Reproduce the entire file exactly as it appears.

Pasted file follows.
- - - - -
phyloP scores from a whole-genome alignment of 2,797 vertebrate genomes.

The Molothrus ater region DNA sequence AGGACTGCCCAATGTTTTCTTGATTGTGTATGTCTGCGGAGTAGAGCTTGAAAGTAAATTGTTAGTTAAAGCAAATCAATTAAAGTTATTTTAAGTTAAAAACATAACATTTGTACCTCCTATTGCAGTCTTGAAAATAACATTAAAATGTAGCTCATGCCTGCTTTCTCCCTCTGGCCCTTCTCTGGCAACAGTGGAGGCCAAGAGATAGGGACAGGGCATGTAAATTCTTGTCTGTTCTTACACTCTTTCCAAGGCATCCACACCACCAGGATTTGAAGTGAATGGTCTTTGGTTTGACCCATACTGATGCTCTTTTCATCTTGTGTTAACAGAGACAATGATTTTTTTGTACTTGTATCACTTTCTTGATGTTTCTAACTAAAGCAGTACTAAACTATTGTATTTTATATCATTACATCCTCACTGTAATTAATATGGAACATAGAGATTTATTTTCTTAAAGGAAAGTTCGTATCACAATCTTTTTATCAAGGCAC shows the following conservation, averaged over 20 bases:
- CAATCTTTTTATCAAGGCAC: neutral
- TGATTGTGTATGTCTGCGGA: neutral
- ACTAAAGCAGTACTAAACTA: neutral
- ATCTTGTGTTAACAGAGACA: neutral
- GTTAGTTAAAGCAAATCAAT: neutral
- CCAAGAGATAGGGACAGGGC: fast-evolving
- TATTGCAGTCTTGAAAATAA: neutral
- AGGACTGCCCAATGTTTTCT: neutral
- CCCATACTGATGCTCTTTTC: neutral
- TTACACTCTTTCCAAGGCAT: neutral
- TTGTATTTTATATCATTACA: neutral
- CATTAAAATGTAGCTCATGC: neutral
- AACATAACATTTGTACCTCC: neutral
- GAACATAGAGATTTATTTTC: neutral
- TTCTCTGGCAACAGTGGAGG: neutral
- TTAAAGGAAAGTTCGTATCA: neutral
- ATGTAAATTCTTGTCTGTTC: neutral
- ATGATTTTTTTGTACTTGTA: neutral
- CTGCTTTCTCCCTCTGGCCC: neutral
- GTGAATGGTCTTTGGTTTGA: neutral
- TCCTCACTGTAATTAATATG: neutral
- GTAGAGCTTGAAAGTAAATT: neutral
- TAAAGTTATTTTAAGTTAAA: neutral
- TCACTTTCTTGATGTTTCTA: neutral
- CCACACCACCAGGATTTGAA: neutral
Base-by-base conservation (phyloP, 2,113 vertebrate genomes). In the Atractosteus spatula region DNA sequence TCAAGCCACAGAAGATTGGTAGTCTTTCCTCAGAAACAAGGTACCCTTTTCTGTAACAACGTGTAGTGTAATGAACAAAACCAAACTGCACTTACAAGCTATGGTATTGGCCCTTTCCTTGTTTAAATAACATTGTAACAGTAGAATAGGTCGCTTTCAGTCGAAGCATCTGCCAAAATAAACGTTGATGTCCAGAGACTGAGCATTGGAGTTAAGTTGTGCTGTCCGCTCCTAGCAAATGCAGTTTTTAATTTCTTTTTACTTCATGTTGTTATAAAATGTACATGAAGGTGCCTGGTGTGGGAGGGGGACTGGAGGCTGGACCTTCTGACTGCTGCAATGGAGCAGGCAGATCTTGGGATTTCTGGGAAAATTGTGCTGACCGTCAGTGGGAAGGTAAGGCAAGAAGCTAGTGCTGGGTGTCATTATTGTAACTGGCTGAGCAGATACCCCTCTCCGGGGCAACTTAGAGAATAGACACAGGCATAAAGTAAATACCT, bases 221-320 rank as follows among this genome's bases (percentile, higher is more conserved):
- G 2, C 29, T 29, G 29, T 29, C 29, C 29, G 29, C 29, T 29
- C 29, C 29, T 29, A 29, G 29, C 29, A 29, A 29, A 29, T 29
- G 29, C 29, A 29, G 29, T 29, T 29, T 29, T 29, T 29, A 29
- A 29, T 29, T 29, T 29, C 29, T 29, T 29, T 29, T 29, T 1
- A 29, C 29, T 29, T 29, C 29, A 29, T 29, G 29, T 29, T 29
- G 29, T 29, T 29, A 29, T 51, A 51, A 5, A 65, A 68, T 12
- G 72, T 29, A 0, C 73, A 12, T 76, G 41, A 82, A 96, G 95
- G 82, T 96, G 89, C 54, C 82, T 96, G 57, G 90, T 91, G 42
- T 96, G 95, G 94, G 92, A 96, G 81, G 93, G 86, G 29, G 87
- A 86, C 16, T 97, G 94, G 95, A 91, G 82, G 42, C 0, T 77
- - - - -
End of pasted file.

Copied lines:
phyloP scores from a whole-genome alignment of 2,797 vertebrate genomes.

The Molothrus ater region DNA sequence AGGACTGCCCAATGTTTTCTTGATTGTGTATGTCTGCGGAGTAGAGCTTGAAAGTAAATTGTTAGTTAAAGCAAATCAATTAAAGTTATTTTAAGTTAAAAACATAACATTTGTACCTCCTATTGCAGTCTTGAAAATAACATTAAAATGTAGCTCATGCCTGCTTTCTCCCTCTGGCCCTTCTCTGGCAACAGTGGAGGCCAAGAGATAGGGACAGGGCATGTAAATTCTTGTCTGTTCTTACACTCTTTCCAAGGCATCCACACCACCAGGATTTGAAGTGAATGGTCTTTGGTTTGACCCATACTGATGCTCTTTTCATCTTGTGTTAACAGAGACAATGATTTTTTTGTACTTGTATCACTTTCTTGATGTTTCTAACTAAAGCAGTACTAAACTATTGTATTTTATATCATTACATCCTCACTGTAATTAATATGGAACATAGAGATTTATTTTCTTAAAGGAAAGTTCGTATCACAATCTTTTTATCAAGGCAC shows the following conservation, averaged over 20 bases:
- CAATCTTTTTATCAAGGCAC: neutral
- TGATTGTGTATGTCTGCGGA: neutral
- ACTAAAGCAGTACTAAACTA: neutral
- ATCTTGTGTTAACAGAGACA: neutral
- GTTAGTTAAAGCAAATCAAT: neutral
- CCAAGAGATAGGGACAGGGC: fast-evolving
- TATTGCAGTCTTGAAAATAA: neutral
- AGGACTGCCCAATGTTTTCT: neutral
- CCCATACTGATGCTCTTTTC: neutral
- TTACACTCTTTCCAAGGCAT: neutral
- TTGTATTTTATATCATTACA: neutral
- CATTAAAATGTAGCTCATGC: neutral
- AACATAACATTTGTACCTCC: neutral
- GAACATAGAGATTTATTTTC: neutral
- TTCTCTGGCAACAGTGGAGG: neutral
- TTAAAGGAAAGTTCGTATCA: neutral
- ATGTAAATTCTTGTCTGTTC: neutral
- ATGATTTTTTTGTACTTGTA: neutral
- CTGCTTTCTCCCTCTGGCCC: neutral
- GTGAATGGTCTTTGGTTTGA: neutral
- TCCTCACTGTAATTAATATG: neutral
- GTAGAGCTTGAAAGTAAATT: neutral
- TAAAGTTATTTTAAGTTAAA: neutral
- TCACTTTCTTGATGTTTCTA: neutral
- CCACACCACCAGGATTTGAA: neutral
Base-by-base conservation (phyloP, 2,113 vertebrate genomes). In the Atractosteus spatula region DNA sequence TCAAGCCACAGAAGATTGGTAGTCTTTCCTCAGAAACAAGGTACCCTTTTCTGTAACAACGTGTAGTGTAATGAACAAAACCAAACTGCACTTACAAGCTATGGTATTGGCCCTTTCCTTGTTTAAATAACATTGTAACAGTAGAATAGGTCGCTTTCAGTCGAAGCATCTGCCAAAATAAACGTTGATGTCCAGAGACTGAGCATTGGAGTTAAGTTGTGCTGTCCGCTCCTAGCAAATGCAGTTTTTAATTTCTTTTTACTTCATGTTGTTATAAAATGTACATGAAGGTGCCTGGTGTGGGAGGGGGACTGGAGGCTGGACCTTCTGACTGCTGCAATGGAGCAGGCAGATCTTGGGATTTCTGGGAAAATTGTGCTGACCGTCAGTGGGAAGGTAAGGCAAGAAGCTAGTGCTGGGTGTCATTATTGTAACTGGCTGAGCAGATACCCCTCTCCGGGGCAACTTAGAGAATAGACACAGGCATAAAGTAAATACCT, bases 221-320 rank as follows among this genome's bases (percentile, higher is more conserved):
- G 2, C 29, T 29, G 29, T 29, C 29, C 29, G 29, C 29, T 29
- C 29, C 29, T 29, A 29, G 29, C 29, A 29, A 29, A 29, T 29
- G 29, C 29, A 29, G 29, T 29, T 29, T 29, T 29, T 29, A 29
- A 29, T 29, T 29, T 29, C 29, T 29, T 29, T 29, T 29, T 1
- A 29, C 29, T 29, T 29, C 29, A 29, T 29, G 29, T 29, T 29
- G 29, T 29, T 29, A 29, T 51, A 51, A 5, A 65, A 68, T 12
- G 72, T 29, A 0, C 73, A 12, T 76, G 41, A 82, A 96, G 95
- G 82, T 96, G 89, C 54, C 82, T 96, G 57, G 90, T 91, G 42
- T 96, G 95, G 94, G 92, A 96, G 81, G 93, G 86, G 29, G 87
- A 86, C 16, T 97, G 94, G 95, A 91, G 82, G 42, C 0, T 77